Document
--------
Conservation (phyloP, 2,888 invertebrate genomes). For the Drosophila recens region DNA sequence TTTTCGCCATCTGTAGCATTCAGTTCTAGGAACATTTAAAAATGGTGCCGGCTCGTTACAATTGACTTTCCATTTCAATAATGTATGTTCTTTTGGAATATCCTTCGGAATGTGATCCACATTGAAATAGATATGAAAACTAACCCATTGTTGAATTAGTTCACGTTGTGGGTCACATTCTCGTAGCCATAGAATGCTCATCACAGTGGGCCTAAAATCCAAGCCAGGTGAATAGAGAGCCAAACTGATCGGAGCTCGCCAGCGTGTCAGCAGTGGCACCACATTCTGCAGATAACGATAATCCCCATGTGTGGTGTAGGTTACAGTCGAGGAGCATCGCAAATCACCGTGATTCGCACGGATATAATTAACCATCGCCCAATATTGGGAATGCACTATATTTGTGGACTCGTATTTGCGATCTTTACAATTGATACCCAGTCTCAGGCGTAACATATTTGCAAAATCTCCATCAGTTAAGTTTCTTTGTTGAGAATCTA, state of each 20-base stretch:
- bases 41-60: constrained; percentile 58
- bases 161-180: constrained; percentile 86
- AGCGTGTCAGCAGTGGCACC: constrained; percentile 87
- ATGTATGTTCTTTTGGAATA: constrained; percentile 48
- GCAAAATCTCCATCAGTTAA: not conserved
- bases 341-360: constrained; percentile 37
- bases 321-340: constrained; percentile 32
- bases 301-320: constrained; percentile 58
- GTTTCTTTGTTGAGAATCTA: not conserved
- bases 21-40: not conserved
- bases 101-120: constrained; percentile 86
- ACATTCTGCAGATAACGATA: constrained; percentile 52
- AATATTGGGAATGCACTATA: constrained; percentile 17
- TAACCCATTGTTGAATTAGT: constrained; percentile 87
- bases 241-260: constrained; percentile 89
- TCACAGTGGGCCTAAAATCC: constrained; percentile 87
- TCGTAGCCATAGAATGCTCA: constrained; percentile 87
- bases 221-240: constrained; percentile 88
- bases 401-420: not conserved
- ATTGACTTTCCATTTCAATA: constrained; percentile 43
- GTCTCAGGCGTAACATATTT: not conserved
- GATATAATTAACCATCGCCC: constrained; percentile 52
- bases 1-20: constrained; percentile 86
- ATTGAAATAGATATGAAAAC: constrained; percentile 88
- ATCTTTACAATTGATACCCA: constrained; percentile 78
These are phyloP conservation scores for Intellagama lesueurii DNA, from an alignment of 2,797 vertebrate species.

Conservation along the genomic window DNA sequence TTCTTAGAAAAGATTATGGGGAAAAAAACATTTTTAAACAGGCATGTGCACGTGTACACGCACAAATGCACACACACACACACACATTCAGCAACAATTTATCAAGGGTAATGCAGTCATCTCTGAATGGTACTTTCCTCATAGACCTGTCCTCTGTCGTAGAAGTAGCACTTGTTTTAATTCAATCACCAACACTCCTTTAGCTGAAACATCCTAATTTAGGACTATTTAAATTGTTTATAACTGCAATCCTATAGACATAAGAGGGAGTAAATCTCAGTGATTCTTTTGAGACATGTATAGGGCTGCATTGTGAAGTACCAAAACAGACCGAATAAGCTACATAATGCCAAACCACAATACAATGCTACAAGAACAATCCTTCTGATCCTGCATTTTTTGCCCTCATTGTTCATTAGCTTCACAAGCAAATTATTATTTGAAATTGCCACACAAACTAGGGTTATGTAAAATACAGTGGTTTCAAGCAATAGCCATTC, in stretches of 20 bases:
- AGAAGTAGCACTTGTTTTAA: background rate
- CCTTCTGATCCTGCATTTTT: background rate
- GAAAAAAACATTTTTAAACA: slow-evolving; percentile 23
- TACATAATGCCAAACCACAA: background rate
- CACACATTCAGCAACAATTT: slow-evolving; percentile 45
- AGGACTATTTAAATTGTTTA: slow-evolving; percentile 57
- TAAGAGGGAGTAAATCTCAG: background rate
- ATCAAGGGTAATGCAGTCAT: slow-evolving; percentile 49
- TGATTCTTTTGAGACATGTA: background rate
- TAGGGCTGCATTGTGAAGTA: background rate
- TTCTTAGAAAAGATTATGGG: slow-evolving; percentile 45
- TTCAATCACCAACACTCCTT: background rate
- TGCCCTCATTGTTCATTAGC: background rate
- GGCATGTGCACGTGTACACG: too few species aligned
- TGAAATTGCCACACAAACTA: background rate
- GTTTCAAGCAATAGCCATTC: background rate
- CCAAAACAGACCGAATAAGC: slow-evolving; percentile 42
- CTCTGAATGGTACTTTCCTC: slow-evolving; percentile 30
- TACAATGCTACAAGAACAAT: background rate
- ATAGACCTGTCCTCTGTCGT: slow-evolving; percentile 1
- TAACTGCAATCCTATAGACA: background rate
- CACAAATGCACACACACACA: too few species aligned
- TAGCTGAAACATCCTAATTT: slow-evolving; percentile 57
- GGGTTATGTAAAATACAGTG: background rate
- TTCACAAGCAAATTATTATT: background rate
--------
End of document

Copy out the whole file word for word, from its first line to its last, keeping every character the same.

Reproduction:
Conservation (phyloP, 2,888 invertebrate genomes). For the Drosophila recens region DNA sequence TTTTCGCCATCTGTAGCATTCAGTTCTAGGAACATTTAAAAATGGTGCCGGCTCGTTACAATTGACTTTCCATTTCAATAATGTATGTTCTTTTGGAATATCCTTCGGAATGTGATCCACATTGAAATAGATATGAAAACTAACCCATTGTTGAATTAGTTCACGTTGTGGGTCACATTCTCGTAGCCATAGAATGCTCATCACAGTGGGCCTAAAATCCAAGCCAGGTGAATAGAGAGCCAAACTGATCGGAGCTCGCCAGCGTGTCAGCAGTGGCACCACATTCTGCAGATAACGATAATCCCCATGTGTGGTGTAGGTTACAGTCGAGGAGCATCGCAAATCACCGTGATTCGCACGGATATAATTAACCATCGCCCAATATTGGGAATGCACTATATTTGTGGACTCGTATTTGCGATCTTTACAATTGATACCCAGTCTCAGGCGTAACATATTTGCAAAATCTCCATCAGTTAAGTTTCTTTGTTGAGAATCTA, state of each 20-base stretch:
- bases 41-60: constrained; percentile 58
- bases 161-180: constrained; percentile 86
- AGCGTGTCAGCAGTGGCACC: constrained; percentile 87
- ATGTATGTTCTTTTGGAATA: constrained; percentile 48
- GCAAAATCTCCATCAGTTAA: not conserved
- bases 341-360: constrained; percentile 37
- bases 321-340: constrained; percentile 32
- bases 301-320: constrained; percentile 58
- GTTTCTTTGTTGAGAATCTA: not conserved
- bases 21-40: not conserved
- bases 101-120: constrained; percentile 86
- ACATTCTGCAGATAACGATA: constrained; percentile 52
- AATATTGGGAATGCACTATA: constrained; percentile 17
- TAACCCATTGTTGAATTAGT: constrained; percentile 87
- bases 241-260: constrained; percentile 89
- TCACAGTGGGCCTAAAATCC: constrained; percentile 87
- TCGTAGCCATAGAATGCTCA: constrained; percentile 87
- bases 221-240: constrained; percentile 88
- bases 401-420: not conserved
- ATTGACTTTCCATTTCAATA: constrained; percentile 43
- GTCTCAGGCGTAACATATTT: not conserved
- GATATAATTAACCATCGCCC: constrained; percentile 52
- bases 1-20: constrained; percentile 86
- ATTGAAATAGATATGAAAAC: constrained; percentile 88
- ATCTTTACAATTGATACCCA: constrained; percentile 78
These are phyloP conservation scores for Intellagama lesueurii DNA, from an alignment of 2,797 vertebrate species.

Conservation along the genomic window DNA sequence TTCTTAGAAAAGATTATGGGGAAAAAAACATTTTTAAACAGGCATGTGCACGTGTACACGCACAAATGCACACACACACACACACATTCAGCAACAATTTATCAAGGGTAATGCAGTCATCTCTGAATGGTACTTTCCTCATAGACCTGTCCTCTGTCGTAGAAGTAGCACTTGTTTTAATTCAATCACCAACACTCCTTTAGCTGAAACATCCTAATTTAGGACTATTTAAATTGTTTATAACTGCAATCCTATAGACATAAGAGGGAGTAAATCTCAGTGATTCTTTTGAGACATGTATAGGGCTGCATTGTGAAGTACCAAAACAGACCGAATAAGCTACATAATGCCAAACCACAATACAATGCTACAAGAACAATCCTTCTGATCCTGCATTTTTTGCCCTCATTGTTCATTAGCTTCACAAGCAAATTATTATTTGAAATTGCCACACAAACTAGGGTTATGTAAAATACAGTGGTTTCAAGCAATAGCCATTC, in stretches of 20 bases:
- AGAAGTAGCACTTGTTTTAA: background rate
- CCTTCTGATCCTGCATTTTT: background rate
- GAAAAAAACATTTTTAAACA: slow-evolving; percentile 23
- TACATAATGCCAAACCACAA: background rate
- CACACATTCAGCAACAATTT: slow-evolving; percentile 45
- AGGACTATTTAAATTGTTTA: slow-evolving; percentile 57
- TAAGAGGGAGTAAATCTCAG: background rate
- ATCAAGGGTAATGCAGTCAT: slow-evolving; percentile 49
- TGATTCTTTTGAGACATGTA: background rate
- TAGGGCTGCATTGTGAAGTA: background rate
- TTCTTAGAAAAGATTATGGG: slow-evolving; percentile 45
- TTCAATCACCAACACTCCTT: background rate
- TGCCCTCATTGTTCATTAGC: background rate
- GGCATGTGCACGTGTACACG: too few species aligned
- TGAAATTGCCACACAAACTA: background rate
- GTTTCAAGCAATAGCCATTC: background rate
- CCAAAACAGACCGAATAAGC: slow-evolving; percentile 42
- CTCTGAATGGTACTTTCCTC: slow-evolving; percentile 30
- TACAATGCTACAAGAACAAT: background rate
- ATAGACCTGTCCTCTGTCGT: slow-evolving; percentile 1
- TAACTGCAATCCTATAGACA: background rate
- CACAAATGCACACACACACA: too few species aligned
- TAGCTGAAACATCCTAATTT: slow-evolving; percentile 57
- GGGTTATGTAAAATACAGTG: background rate
- TTCACAAGCAAATTATTATT: background rate